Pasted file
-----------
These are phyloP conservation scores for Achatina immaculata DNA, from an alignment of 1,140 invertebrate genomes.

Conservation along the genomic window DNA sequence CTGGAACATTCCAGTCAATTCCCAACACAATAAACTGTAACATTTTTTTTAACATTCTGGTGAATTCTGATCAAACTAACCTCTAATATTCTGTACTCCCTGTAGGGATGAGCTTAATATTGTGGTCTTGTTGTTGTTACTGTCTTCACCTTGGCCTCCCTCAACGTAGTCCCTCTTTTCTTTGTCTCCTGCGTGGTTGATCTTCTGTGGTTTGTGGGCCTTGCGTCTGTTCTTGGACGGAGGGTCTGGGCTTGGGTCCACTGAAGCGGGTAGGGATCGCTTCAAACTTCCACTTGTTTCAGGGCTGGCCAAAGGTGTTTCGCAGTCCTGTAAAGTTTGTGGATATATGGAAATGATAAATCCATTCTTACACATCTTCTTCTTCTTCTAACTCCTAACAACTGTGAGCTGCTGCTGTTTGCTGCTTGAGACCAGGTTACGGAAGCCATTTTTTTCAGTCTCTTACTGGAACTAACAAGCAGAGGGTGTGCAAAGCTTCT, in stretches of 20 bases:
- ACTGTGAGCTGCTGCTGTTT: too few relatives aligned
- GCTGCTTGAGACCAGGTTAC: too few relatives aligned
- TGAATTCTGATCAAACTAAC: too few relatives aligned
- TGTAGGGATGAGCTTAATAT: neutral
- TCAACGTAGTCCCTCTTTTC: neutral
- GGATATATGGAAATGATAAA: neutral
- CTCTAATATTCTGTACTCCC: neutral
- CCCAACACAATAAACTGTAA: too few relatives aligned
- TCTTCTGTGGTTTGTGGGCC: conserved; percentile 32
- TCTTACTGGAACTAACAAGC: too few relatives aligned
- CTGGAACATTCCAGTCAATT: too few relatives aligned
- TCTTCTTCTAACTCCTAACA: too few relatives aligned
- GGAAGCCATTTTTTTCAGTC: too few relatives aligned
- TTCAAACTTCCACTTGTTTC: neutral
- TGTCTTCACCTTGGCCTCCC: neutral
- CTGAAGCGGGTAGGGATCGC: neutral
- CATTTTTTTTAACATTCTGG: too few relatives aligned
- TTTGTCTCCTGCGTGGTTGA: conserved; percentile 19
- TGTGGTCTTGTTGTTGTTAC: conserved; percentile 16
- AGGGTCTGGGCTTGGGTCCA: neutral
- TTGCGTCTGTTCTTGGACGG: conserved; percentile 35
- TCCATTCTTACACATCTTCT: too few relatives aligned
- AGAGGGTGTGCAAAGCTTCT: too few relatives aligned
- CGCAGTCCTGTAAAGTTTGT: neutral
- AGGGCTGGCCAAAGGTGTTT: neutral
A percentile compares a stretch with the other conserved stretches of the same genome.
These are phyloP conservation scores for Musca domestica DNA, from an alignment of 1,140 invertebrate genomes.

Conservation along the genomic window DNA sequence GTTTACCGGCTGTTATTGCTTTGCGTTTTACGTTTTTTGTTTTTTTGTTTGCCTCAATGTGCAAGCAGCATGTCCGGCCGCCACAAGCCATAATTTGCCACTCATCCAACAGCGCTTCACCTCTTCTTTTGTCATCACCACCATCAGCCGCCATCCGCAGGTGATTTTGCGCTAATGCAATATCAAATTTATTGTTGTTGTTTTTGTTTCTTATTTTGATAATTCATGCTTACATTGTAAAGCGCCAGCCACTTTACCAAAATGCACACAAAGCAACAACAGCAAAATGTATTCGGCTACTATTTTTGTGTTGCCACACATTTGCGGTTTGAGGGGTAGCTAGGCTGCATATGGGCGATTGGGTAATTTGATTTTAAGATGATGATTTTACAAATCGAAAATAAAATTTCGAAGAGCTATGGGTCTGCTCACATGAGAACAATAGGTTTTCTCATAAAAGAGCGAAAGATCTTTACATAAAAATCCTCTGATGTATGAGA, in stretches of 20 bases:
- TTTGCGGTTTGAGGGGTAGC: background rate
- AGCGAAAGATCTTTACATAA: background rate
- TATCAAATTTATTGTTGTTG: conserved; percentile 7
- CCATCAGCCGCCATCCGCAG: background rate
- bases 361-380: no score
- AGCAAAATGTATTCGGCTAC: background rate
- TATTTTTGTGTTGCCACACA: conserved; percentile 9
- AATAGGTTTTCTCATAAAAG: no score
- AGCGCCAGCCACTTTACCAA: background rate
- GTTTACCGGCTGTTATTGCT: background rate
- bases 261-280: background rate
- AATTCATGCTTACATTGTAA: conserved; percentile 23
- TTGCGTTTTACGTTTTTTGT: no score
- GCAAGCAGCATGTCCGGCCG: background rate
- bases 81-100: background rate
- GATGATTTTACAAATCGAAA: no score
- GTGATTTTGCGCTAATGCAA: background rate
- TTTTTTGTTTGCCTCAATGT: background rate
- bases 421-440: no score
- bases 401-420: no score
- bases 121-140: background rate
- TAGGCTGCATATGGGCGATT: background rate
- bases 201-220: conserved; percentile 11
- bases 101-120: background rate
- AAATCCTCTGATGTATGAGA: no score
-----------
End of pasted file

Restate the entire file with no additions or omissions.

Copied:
These are phyloP conservation scores for Achatina immaculata DNA, from an alignment of 1,140 invertebrate genomes.

Conservation along the genomic window DNA sequence CTGGAACATTCCAGTCAATTCCCAACACAATAAACTGTAACATTTTTTTTAACATTCTGGTGAATTCTGATCAAACTAACCTCTAATATTCTGTACTCCCTGTAGGGATGAGCTTAATATTGTGGTCTTGTTGTTGTTACTGTCTTCACCTTGGCCTCCCTCAACGTAGTCCCTCTTTTCTTTGTCTCCTGCGTGGTTGATCTTCTGTGGTTTGTGGGCCTTGCGTCTGTTCTTGGACGGAGGGTCTGGGCTTGGGTCCACTGAAGCGGGTAGGGATCGCTTCAAACTTCCACTTGTTTCAGGGCTGGCCAAAGGTGTTTCGCAGTCCTGTAAAGTTTGTGGATATATGGAAATGATAAATCCATTCTTACACATCTTCTTCTTCTTCTAACTCCTAACAACTGTGAGCTGCTGCTGTTTGCTGCTTGAGACCAGGTTACGGAAGCCATTTTTTTCAGTCTCTTACTGGAACTAACAAGCAGAGGGTGTGCAAAGCTTCT, in stretches of 20 bases:
- ACTGTGAGCTGCTGCTGTTT: too few relatives aligned
- GCTGCTTGAGACCAGGTTAC: too few relatives aligned
- TGAATTCTGATCAAACTAAC: too few relatives aligned
- TGTAGGGATGAGCTTAATAT: neutral
- TCAACGTAGTCCCTCTTTTC: neutral
- GGATATATGGAAATGATAAA: neutral
- CTCTAATATTCTGTACTCCC: neutral
- CCCAACACAATAAACTGTAA: too few relatives aligned
- TCTTCTGTGGTTTGTGGGCC: conserved; percentile 32
- TCTTACTGGAACTAACAAGC: too few relatives aligned
- CTGGAACATTCCAGTCAATT: too few relatives aligned
- TCTTCTTCTAACTCCTAACA: too few relatives aligned
- GGAAGCCATTTTTTTCAGTC: too few relatives aligned
- TTCAAACTTCCACTTGTTTC: neutral
- TGTCTTCACCTTGGCCTCCC: neutral
- CTGAAGCGGGTAGGGATCGC: neutral
- CATTTTTTTTAACATTCTGG: too few relatives aligned
- TTTGTCTCCTGCGTGGTTGA: conserved; percentile 19
- TGTGGTCTTGTTGTTGTTAC: conserved; percentile 16
- AGGGTCTGGGCTTGGGTCCA: neutral
- TTGCGTCTGTTCTTGGACGG: conserved; percentile 35
- TCCATTCTTACACATCTTCT: too few relatives aligned
- AGAGGGTGTGCAAAGCTTCT: too few relatives aligned
- CGCAGTCCTGTAAAGTTTGT: neutral
- AGGGCTGGCCAAAGGTGTTT: neutral
A percentile compares a stretch with the other conserved stretches of the same genome.
These are phyloP conservation scores for Musca domestica DNA, from an alignment of 1,140 invertebrate genomes.

Conservation along the genomic window DNA sequence GTTTACCGGCTGTTATTGCTTTGCGTTTTACGTTTTTTGTTTTTTTGTTTGCCTCAATGTGCAAGCAGCATGTCCGGCCGCCACAAGCCATAATTTGCCACTCATCCAACAGCGCTTCACCTCTTCTTTTGTCATCACCACCATCAGCCGCCATCCGCAGGTGATTTTGCGCTAATGCAATATCAAATTTATTGTTGTTGTTTTTGTTTCTTATTTTGATAATTCATGCTTACATTGTAAAGCGCCAGCCACTTTACCAAAATGCACACAAAGCAACAACAGCAAAATGTATTCGGCTACTATTTTTGTGTTGCCACACATTTGCGGTTTGAGGGGTAGCTAGGCTGCATATGGGCGATTGGGTAATTTGATTTTAAGATGATGATTTTACAAATCGAAAATAAAATTTCGAAGAGCTATGGGTCTGCTCACATGAGAACAATAGGTTTTCTCATAAAAGAGCGAAAGATCTTTACATAAAAATCCTCTGATGTATGAGA, in stretches of 20 bases:
- TTTGCGGTTTGAGGGGTAGC: background rate
- AGCGAAAGATCTTTACATAA: background rate
- TATCAAATTTATTGTTGTTG: conserved; percentile 7
- CCATCAGCCGCCATCCGCAG: background rate
- bases 361-380: no score
- AGCAAAATGTATTCGGCTAC: background rate
- TATTTTTGTGTTGCCACACA: conserved; percentile 9
- AATAGGTTTTCTCATAAAAG: no score
- AGCGCCAGCCACTTTACCAA: background rate
- GTTTACCGGCTGTTATTGCT: background rate
- bases 261-280: background rate
- AATTCATGCTTACATTGTAA: conserved; percentile 23
- TTGCGTTTTACGTTTTTTGT: no score
- GCAAGCAGCATGTCCGGCCG: background rate
- bases 81-100: background rate
- GATGATTTTACAAATCGAAA: no score
- GTGATTTTGCGCTAATGCAA: background rate
- TTTTTTGTTTGCCTCAATGT: background rate
- bases 421-440: no score
- bases 401-420: no score
- bases 121-140: background rate
- TAGGCTGCATATGGGCGATT: background rate
- bases 201-220: conserved; percentile 11
- bases 101-120: background rate
- AAATCCTCTGATGTATGAGA: no score